To illustrate how typeface design affects how we read, Chris Gayomali describes an experiment by Phil Renaud, a college student who noticed his grades were climbing despite no conscious attempt to improve his performance:
What he did change, however, was his essay font — three times, in fact. Renaud went back and looked at his  essay scores and the different typefaces he’d used when he submitted his work. His papers were handed to his professors in three different fonts: Times New Roman, Trebuchet MS, and Georgia. Here’s what he tallied:
Why did Georgia — which he switched to later on in his college career — perform better than the others? Here’s what Renaud wrote:
Maybe fonts speak a lot louder than we think they do. Especially to a professor who has to wade through a collection of them; Times seems to be the norm, so it really doesn’t set off any subconscious triggers. Georgia is enough like Times to retain its academic feel, and is different enough to be something of a relief for the grader. Trebuchet seems to set off a negative trigger, maybe just based on the fact that it’s not as easy to read in print, maybe on the fact that it looks like something off a blog rather than an academic journal. Who knows. [Source]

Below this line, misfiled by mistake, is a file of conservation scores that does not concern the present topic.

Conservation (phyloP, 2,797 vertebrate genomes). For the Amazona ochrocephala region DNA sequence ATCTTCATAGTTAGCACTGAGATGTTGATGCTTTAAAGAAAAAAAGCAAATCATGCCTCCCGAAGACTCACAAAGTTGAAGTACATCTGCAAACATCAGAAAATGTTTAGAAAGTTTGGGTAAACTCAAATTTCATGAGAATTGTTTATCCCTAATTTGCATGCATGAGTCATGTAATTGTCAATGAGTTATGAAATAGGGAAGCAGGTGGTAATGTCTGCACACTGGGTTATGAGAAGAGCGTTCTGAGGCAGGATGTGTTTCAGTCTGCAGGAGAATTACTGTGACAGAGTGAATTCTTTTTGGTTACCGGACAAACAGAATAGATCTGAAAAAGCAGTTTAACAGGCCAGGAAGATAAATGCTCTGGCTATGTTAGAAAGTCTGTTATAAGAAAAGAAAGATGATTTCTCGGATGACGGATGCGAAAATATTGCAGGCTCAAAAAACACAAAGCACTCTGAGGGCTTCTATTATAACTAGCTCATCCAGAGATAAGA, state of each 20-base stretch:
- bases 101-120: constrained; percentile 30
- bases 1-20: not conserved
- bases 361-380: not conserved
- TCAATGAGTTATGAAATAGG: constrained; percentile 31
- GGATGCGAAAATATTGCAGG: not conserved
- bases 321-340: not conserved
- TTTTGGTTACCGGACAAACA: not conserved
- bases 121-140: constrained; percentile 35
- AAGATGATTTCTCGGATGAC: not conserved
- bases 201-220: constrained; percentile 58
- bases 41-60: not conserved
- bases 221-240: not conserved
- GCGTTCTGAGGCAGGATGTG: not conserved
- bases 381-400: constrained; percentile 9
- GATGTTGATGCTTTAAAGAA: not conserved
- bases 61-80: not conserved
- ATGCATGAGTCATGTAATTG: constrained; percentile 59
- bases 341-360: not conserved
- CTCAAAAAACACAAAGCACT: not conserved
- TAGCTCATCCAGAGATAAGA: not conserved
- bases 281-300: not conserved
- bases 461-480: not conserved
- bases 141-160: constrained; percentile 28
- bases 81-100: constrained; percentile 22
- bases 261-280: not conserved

For the record, the Dish comes to you in Georgia. In other font news, graphic designer Sang Mun has created an “NSA-proof font”:
Sang has no illusions that even a clever cryptographic font—which he says you can use in email messages to shield them from snoops and font-recognition bots—will remain encoded for long. They’re not meant to be long-term tools with which to combat the NSA. Rather, he views them as an awareness-raising measure.
Earlier Dish on typeface here.
(Hat tip: Tess Malone)